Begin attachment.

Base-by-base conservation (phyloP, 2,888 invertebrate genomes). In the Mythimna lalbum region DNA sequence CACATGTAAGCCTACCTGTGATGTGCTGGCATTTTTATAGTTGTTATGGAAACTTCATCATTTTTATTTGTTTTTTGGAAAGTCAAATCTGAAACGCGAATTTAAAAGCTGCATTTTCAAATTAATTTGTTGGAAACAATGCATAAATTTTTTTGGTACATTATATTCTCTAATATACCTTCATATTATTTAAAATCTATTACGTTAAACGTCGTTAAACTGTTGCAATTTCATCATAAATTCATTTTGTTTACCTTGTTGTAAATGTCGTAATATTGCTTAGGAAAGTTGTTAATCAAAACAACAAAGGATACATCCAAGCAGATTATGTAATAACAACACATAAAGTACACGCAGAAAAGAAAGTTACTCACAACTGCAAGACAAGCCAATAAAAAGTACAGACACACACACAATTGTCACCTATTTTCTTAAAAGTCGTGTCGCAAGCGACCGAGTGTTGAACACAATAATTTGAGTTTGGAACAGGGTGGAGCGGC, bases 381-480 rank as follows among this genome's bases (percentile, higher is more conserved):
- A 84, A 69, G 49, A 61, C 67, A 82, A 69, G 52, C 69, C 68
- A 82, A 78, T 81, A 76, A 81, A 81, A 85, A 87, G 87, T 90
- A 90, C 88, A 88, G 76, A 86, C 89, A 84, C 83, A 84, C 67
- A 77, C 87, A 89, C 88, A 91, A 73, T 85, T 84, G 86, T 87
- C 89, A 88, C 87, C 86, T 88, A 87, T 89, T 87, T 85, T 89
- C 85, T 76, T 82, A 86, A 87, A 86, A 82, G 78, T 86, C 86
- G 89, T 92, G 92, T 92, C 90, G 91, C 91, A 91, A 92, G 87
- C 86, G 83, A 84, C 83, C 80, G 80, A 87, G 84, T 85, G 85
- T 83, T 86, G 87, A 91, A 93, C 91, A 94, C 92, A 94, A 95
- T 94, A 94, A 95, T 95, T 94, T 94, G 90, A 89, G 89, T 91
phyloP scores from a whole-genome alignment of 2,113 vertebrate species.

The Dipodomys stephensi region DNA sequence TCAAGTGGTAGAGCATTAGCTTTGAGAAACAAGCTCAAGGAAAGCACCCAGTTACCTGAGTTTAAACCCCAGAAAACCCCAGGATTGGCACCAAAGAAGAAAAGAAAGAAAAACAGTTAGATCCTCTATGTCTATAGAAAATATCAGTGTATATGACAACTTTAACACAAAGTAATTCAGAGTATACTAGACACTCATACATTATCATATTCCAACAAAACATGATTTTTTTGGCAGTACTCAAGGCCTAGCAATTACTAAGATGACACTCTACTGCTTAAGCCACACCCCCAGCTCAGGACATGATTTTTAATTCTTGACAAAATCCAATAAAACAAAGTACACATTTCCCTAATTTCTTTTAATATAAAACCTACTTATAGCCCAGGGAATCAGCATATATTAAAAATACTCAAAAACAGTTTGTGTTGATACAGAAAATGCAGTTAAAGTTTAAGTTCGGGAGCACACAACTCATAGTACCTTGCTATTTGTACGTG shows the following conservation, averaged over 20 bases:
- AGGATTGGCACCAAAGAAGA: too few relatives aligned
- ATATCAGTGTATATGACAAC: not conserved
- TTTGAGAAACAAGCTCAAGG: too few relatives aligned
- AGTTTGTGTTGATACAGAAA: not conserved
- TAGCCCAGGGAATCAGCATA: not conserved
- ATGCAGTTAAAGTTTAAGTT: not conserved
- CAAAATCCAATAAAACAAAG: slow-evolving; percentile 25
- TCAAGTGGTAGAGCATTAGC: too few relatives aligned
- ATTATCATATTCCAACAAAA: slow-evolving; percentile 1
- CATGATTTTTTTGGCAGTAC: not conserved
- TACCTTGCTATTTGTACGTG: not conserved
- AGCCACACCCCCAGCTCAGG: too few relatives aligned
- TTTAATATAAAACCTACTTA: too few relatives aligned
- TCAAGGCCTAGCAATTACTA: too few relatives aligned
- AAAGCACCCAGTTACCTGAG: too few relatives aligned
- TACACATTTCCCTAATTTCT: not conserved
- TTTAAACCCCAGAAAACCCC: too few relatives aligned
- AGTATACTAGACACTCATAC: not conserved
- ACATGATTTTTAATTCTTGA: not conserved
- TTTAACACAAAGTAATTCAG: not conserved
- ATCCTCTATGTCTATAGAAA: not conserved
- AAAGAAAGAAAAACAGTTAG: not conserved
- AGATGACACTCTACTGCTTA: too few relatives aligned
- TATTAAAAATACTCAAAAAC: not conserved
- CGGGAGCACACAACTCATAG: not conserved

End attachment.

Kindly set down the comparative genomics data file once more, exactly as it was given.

Base-by-base conservation (phyloP, 2,888 invertebrate genomes). In the Mythimna lalbum region DNA sequence CACATGTAAGCCTACCTGTGATGTGCTGGCATTTTTATAGTTGTTATGGAAACTTCATCATTTTTATTTGTTTTTTGGAAAGTCAAATCTGAAACGCGAATTTAAAAGCTGCATTTTCAAATTAATTTGTTGGAAACAATGCATAAATTTTTTTGGTACATTATATTCTCTAATATACCTTCATATTATTTAAAATCTATTACGTTAAACGTCGTTAAACTGTTGCAATTTCATCATAAATTCATTTTGTTTACCTTGTTGTAAATGTCGTAATATTGCTTAGGAAAGTTGTTAATCAAAACAACAAAGGATACATCCAAGCAGATTATGTAATAACAACACATAAAGTACACGCAGAAAAGAAAGTTACTCACAACTGCAAGACAAGCCAATAAAAAGTACAGACACACACACAATTGTCACCTATTTTCTTAAAAGTCGTGTCGCAAGCGACCGAGTGTTGAACACAATAATTTGAGTTTGGAACAGGGTGGAGCGGC, bases 381-480 rank as follows among this genome's bases (percentile, higher is more conserved):
- A 84, A 69, G 49, A 61, C 67, A 82, A 69, G 52, C 69, C 68
- A 82, A 78, T 81, A 76, A 81, A 81, A 85, A 87, G 87, T 90
- A 90, C 88, A 88, G 76, A 86, C 89, A 84, C 83, A 84, C 67
- A 77, C 87, A 89, C 88, A 91, A 73, T 85, T 84, G 86, T 87
- C 89, A 88, C 87, C 86, T 88, A 87, T 89, T 87, T 85, T 89
- C 85, T 76, T 82, A 86, A 87, A 86, A 82, G 78, T 86, C 86
- G 89, T 92, G 92, T 92, C 90, G 91, C 91, A 91, A 92, G 87
- C 86, G 83, A 84, C 83, C 80, G 80, A 87, G 84, T 85, G 85
- T 83, T 86, G 87, A 91, A 93, C 91, A 94, C 92, A 94, A 95
- T 94, A 94, A 95, T 95, T 94, T 94, G 90, A 89, G 89, T 91
phyloP scores from a whole-genome alignment of 2,113 vertebrate species.

The Dipodomys stephensi region DNA sequence TCAAGTGGTAGAGCATTAGCTTTGAGAAACAAGCTCAAGGAAAGCACCCAGTTACCTGAGTTTAAACCCCAGAAAACCCCAGGATTGGCACCAAAGAAGAAAAGAAAGAAAAACAGTTAGATCCTCTATGTCTATAGAAAATATCAGTGTATATGACAACTTTAACACAAAGTAATTCAGAGTATACTAGACACTCATACATTATCATATTCCAACAAAACATGATTTTTTTGGCAGTACTCAAGGCCTAGCAATTACTAAGATGACACTCTACTGCTTAAGCCACACCCCCAGCTCAGGACATGATTTTTAATTCTTGACAAAATCCAATAAAACAAAGTACACATTTCCCTAATTTCTTTTAATATAAAACCTACTTATAGCCCAGGGAATCAGCATATATTAAAAATACTCAAAAACAGTTTGTGTTGATACAGAAAATGCAGTTAAAGTTTAAGTTCGGGAGCACACAACTCATAGTACCTTGCTATTTGTACGTG shows the following conservation, averaged over 20 bases:
- AGGATTGGCACCAAAGAAGA: too few relatives aligned
- ATATCAGTGTATATGACAAC: not conserved
- TTTGAGAAACAAGCTCAAGG: too few relatives aligned
- AGTTTGTGTTGATACAGAAA: not conserved
- TAGCCCAGGGAATCAGCATA: not conserved
- ATGCAGTTAAAGTTTAAGTT: not conserved
- CAAAATCCAATAAAACAAAG: slow-evolving; percentile 25
- TCAAGTGGTAGAGCATTAGC: too few relatives aligned
- ATTATCATATTCCAACAAAA: slow-evolving; percentile 1
- CATGATTTTTTTGGCAGTAC: not conserved
- TACCTTGCTATTTGTACGTG: not conserved
- AGCCACACCCCCAGCTCAGG: too few relatives aligned
- TTTAATATAAAACCTACTTA: too few relatives aligned
- TCAAGGCCTAGCAATTACTA: too few relatives aligned
- AAAGCACCCAGTTACCTGAG: too few relatives aligned
- TACACATTTCCCTAATTTCT: not conserved
- TTTAAACCCCAGAAAACCCC: too few relatives aligned
- AGTATACTAGACACTCATAC: not conserved
- ACATGATTTTTAATTCTTGA: not conserved
- TTTAACACAAAGTAATTCAG: not conserved
- ATCCTCTATGTCTATAGAAA: not conserved
- AAAGAAAGAAAAACAGTTAG: not conserved
- AGATGACACTCTACTGCTTA: too few relatives aligned
- TATTAAAAATACTCAAAAAC: not conserved
- CGGGAGCACACAACTCATAG: not conserved